New Liberal Democrat councillor vows to fight unaffordable development

By Nigel Walrond   |   Sports Editor   |
Thursday 2nd March 2017 4:43 pm
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Cllr Elizabeth Huntley ()

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The wind of change blew on the South Hams District Council Charterlands by-election, when Liberal Democrat candidate Elizabeth Huntley won the ward from the Conservative Party on Thursday, February 23.

Nearly half the population of Modbury, Ringmore, Kingston and Bigbury weathered Storm Doris to cast their vote, following the resignation of Lindsay Ward in January.

The unexpected election of a Liberal Democrat candidate in the Conservative stronghold of Charterlands has sent shock waves throughout the community.

46.5 per cent of the electorate turned out to vote - more than 10 per cent greater than the Stoke-on-Trent by-election on the same day.

40 people voted for Janet Chapman of the Green Party, 110 people for David Trigger of the Labour Party, 404 people for Jonathan Bell of the Conservative Party and 473 people for Elizabeth Huntley of the Liberal Democrats.

Cllr Huntley said: “The storm ushered in a wind of change and there will now be one more voice on the council who will not feel obliged to place her vote every time with the latest Conservative policy.

“This unexpected result is a message to South Hams District Council from the people they represent. The Conservative status quo which has existed for so many years is no longer wanted. 47 per cent of the electorate turned out in foul weather to deliver this message.”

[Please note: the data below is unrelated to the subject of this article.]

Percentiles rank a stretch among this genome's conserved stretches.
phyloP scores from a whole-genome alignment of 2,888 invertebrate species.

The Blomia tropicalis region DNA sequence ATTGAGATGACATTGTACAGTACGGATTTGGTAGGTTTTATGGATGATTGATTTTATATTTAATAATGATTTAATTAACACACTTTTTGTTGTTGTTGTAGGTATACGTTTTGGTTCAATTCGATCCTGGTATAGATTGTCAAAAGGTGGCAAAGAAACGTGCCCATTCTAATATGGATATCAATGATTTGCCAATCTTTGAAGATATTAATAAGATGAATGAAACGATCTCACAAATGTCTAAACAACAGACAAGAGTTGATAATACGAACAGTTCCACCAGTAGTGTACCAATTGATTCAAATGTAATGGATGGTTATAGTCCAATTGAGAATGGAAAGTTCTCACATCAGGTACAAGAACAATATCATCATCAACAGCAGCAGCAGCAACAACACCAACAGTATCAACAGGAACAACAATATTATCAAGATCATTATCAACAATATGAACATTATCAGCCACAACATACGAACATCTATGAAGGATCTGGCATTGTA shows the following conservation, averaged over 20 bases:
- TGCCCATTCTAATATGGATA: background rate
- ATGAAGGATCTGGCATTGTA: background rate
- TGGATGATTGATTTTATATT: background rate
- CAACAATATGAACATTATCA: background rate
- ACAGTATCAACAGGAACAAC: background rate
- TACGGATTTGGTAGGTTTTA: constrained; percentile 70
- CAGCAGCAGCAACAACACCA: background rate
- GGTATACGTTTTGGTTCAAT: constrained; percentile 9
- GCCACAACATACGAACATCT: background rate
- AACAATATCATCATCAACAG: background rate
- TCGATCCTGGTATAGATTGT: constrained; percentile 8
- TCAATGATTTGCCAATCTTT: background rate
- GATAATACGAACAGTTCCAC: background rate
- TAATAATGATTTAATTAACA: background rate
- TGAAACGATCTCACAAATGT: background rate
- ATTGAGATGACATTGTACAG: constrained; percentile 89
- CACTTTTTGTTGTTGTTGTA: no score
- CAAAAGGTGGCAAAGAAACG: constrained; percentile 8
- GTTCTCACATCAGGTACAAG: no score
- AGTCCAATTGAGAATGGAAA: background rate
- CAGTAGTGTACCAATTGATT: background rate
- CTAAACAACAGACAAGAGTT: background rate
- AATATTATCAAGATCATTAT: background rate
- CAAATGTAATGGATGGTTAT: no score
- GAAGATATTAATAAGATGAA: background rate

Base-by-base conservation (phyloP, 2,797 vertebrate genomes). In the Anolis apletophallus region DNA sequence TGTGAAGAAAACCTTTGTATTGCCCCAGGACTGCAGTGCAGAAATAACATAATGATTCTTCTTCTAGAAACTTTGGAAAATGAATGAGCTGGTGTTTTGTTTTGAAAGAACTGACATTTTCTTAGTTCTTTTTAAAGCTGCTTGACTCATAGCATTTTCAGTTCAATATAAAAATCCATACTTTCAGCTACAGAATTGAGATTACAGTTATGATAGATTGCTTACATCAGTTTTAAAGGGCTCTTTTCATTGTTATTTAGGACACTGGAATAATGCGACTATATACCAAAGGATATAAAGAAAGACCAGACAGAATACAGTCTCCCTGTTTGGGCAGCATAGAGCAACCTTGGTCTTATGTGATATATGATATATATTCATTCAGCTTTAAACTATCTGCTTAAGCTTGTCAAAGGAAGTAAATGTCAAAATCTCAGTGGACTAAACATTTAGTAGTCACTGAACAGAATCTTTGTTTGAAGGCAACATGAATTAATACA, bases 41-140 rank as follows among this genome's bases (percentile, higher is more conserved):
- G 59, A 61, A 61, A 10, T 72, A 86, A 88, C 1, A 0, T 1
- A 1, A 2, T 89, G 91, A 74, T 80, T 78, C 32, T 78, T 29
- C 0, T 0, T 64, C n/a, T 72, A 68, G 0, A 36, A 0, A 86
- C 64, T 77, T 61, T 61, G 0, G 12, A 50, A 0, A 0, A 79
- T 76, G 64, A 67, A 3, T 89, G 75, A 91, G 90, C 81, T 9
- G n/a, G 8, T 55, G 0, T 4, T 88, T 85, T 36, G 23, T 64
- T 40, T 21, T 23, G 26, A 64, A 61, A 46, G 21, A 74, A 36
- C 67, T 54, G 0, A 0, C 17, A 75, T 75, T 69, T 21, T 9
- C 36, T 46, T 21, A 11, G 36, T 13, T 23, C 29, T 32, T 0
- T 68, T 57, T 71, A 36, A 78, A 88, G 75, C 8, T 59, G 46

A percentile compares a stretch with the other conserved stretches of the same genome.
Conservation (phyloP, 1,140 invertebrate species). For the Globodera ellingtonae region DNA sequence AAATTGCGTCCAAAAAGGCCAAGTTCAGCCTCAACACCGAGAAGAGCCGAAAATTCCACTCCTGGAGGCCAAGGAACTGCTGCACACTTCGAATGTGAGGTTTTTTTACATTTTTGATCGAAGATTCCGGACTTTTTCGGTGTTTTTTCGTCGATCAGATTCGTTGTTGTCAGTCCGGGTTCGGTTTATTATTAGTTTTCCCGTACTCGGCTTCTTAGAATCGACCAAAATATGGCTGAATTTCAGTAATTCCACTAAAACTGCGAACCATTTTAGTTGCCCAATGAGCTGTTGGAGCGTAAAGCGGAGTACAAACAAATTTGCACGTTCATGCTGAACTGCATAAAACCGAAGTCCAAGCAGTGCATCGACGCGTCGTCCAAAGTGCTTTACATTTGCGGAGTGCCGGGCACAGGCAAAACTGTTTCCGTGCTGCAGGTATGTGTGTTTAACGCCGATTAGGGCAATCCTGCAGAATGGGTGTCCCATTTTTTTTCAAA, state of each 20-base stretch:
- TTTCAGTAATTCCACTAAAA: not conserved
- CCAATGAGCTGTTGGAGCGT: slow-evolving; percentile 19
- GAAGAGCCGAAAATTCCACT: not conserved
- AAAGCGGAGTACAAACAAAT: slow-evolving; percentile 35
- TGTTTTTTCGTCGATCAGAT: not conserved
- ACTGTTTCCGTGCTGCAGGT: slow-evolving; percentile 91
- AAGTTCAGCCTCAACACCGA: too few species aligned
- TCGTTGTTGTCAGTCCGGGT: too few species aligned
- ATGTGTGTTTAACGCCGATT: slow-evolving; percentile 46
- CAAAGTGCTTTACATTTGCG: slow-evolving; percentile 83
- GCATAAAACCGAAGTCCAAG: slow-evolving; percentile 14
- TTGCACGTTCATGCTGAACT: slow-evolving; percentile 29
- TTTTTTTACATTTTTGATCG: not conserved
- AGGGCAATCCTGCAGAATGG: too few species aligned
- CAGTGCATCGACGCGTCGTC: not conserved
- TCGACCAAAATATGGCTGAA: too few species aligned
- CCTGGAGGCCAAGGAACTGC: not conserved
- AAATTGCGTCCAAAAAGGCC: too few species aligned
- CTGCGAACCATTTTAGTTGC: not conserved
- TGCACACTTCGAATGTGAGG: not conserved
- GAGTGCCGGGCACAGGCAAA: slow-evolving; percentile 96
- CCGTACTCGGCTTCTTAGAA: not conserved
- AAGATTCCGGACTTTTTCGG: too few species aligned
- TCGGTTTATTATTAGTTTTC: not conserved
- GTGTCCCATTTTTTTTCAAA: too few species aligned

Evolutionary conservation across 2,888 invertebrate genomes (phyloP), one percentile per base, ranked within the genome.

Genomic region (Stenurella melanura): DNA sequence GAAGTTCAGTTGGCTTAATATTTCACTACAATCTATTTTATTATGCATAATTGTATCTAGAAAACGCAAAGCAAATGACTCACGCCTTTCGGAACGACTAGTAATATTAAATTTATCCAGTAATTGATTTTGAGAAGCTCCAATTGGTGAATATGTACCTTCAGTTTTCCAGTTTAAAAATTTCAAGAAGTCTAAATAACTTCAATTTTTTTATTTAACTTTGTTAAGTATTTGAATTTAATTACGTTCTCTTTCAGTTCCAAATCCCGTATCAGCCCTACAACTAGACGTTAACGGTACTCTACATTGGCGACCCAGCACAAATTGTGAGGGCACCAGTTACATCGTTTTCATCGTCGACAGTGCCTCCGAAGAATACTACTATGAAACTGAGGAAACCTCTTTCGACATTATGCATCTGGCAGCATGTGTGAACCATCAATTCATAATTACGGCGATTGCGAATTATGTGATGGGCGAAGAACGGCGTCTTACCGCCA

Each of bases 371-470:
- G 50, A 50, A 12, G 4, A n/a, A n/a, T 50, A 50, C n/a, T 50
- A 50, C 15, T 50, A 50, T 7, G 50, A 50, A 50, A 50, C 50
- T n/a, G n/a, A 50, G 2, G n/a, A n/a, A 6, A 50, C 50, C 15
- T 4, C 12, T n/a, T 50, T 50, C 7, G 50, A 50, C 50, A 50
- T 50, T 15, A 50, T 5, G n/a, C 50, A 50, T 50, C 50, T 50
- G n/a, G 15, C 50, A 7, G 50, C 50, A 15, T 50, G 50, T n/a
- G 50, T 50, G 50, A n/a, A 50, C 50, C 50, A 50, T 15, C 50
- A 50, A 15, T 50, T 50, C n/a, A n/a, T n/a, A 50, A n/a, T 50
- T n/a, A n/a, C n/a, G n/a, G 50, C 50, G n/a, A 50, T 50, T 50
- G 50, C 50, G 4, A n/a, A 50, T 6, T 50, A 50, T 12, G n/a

Cllr Huntley continued: “Neither local people nor ’blow ins’ want their beautiful countryside covered in housing developments. This was by far the most dominant message we received on the doorsteps. People do not want hundreds of thousands of extra houses in the South Hams, they do not want their villages and towns blighted with new houses which local people cannot afford to purchase.

“Expensive houses sell as second homes and so lie empty for much of the year depleting any sense of community and stripping our local businesses of income. An empty house profits no one apart from the landowner who sold the land and the developer whose pockets sag heavy from the profits. How does that help keep our communities together?

“This vote is a referendum from the people - enough is enough, they are no longer prepared to lie down and take these extra expensive houses that are being forced upon them. If you want to build, provide houses that are truly affordable for local folk bearing in mind that £20,000 is the average wage in Devon.”

Elizabeth Huntley was born and bred in Bath, before moving to London and working for the BBC Natural History Unit, including work on wildlife documentaries with David Attenborough.

She moved to Bigbury-on-Sea almost five years ago, and was co-opted onto Bigbury Parish Council more than a year ago.

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